It’s not like Tommy Lasorda was a scrub without potential. From 1951 through 1954, pitching for the Montreal Royals, Lasorda posted a composite 57-26 record with a 3.34 earned-run average, and though he didn’t strike out many hitters, the baffling breaker made his humdrum fastball look at least average, and using that combo he succeeded in manipulating Triple-A hitters, a few of whom were top prospects, into off-balance, front-foot-swinging marionettes. Sure, his two previous stints in the Majors, consisting of a 7.62 ERA over 13 outings, didn’t turn out great. But even at age twenty-eight, Lasorda was still young enough to reverse his fortunes and enjoy a productive career.
If nothing else, Tommy was afraid of neither competition nor confrontation, and perhaps he could light a fire into what had become a staid and stale franchise.
Lasorda’s A’s debut came in the season opener in Detroit, on April 17. Manager Lou Boudreau summoned Tommy to the Briggs Stadium mound with two outs in the bottom of the ninth, the A’s clinging to a 2-1 lead over the Tigers, the tying runner on second base, and Earl Torgeson at the plate. Lefty on lefty. All he had to do was retire Torgeson for the final out without the runner scoring.
Unsurprisingly for anyone who watched Lasorda pitch for the Dodgers, Tommy immediately unleashed a wild pitch, sending the runner to third base. Okay, fine. The sacrifice fly was out of the question, anyway. Lasorda then bore down and induced a grounder to second baseman Forrest “Spook” Jacobs for the final out. Although the save wouldn’t be created for three more years and become an official statistic for thirteen, Lasorda had essentially notched one, and the “S” is located right next to his name in the Baseball-Reference.com box score for this game.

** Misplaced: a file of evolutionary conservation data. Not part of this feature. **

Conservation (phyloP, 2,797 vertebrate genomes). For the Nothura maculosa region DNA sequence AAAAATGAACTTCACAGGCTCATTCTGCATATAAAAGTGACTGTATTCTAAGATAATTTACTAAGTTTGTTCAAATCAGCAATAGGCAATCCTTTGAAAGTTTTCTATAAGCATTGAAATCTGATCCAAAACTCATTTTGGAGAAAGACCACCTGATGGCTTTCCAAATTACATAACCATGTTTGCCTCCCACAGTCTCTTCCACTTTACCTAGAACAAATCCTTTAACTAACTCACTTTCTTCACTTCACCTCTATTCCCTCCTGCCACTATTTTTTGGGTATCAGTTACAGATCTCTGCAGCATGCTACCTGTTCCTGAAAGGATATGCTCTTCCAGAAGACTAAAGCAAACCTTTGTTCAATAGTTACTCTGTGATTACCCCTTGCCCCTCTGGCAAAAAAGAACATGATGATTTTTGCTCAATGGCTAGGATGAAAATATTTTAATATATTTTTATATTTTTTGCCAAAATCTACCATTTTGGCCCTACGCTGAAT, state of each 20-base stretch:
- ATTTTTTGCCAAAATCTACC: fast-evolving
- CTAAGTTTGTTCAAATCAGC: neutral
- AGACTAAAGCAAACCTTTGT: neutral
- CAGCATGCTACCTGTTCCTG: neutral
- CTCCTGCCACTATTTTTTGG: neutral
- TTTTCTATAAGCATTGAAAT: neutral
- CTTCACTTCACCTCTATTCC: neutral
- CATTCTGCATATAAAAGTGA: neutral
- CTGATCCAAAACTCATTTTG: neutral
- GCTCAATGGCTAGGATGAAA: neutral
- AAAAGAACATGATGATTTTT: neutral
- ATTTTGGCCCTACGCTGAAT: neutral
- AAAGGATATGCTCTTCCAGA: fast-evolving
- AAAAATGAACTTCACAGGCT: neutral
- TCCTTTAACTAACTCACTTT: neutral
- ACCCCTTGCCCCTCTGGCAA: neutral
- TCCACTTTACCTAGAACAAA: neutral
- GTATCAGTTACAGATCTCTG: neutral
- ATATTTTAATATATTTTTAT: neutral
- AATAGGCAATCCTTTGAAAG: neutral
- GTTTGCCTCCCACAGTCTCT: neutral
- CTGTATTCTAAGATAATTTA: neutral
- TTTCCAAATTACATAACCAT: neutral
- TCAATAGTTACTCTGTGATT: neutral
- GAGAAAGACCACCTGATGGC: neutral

Three days later, Lasorda was brought into another tight spot, and this time it didn’t go as well. Tom Gorman (not the Tom Gorman who later became an umpire, and certainly not the Tom Gorman who pitched for the Mets in ‘80s) had just allowed a two-run homerun to put the A’s down to the White Sox 5-3, and after Gorman surrendered a single by the Sox’ No. 9 hitter, relief pitcher Dixie Howell, Boudreau had to make a move. Lasorda entered to face leadoff hitter “Jungle” Jim Rivera – again, left versus left – tasked with keeping the game close. Rivera singled. First and second. Rivera was then forced out at second on a grounder to first base. Two outs, runners at first and third. If Tommy could retire Nellie Fox the A’s would confront only a two-run deficit in the bottom half of the inning.
Lasorda walked Nellie Fox. Of course he did.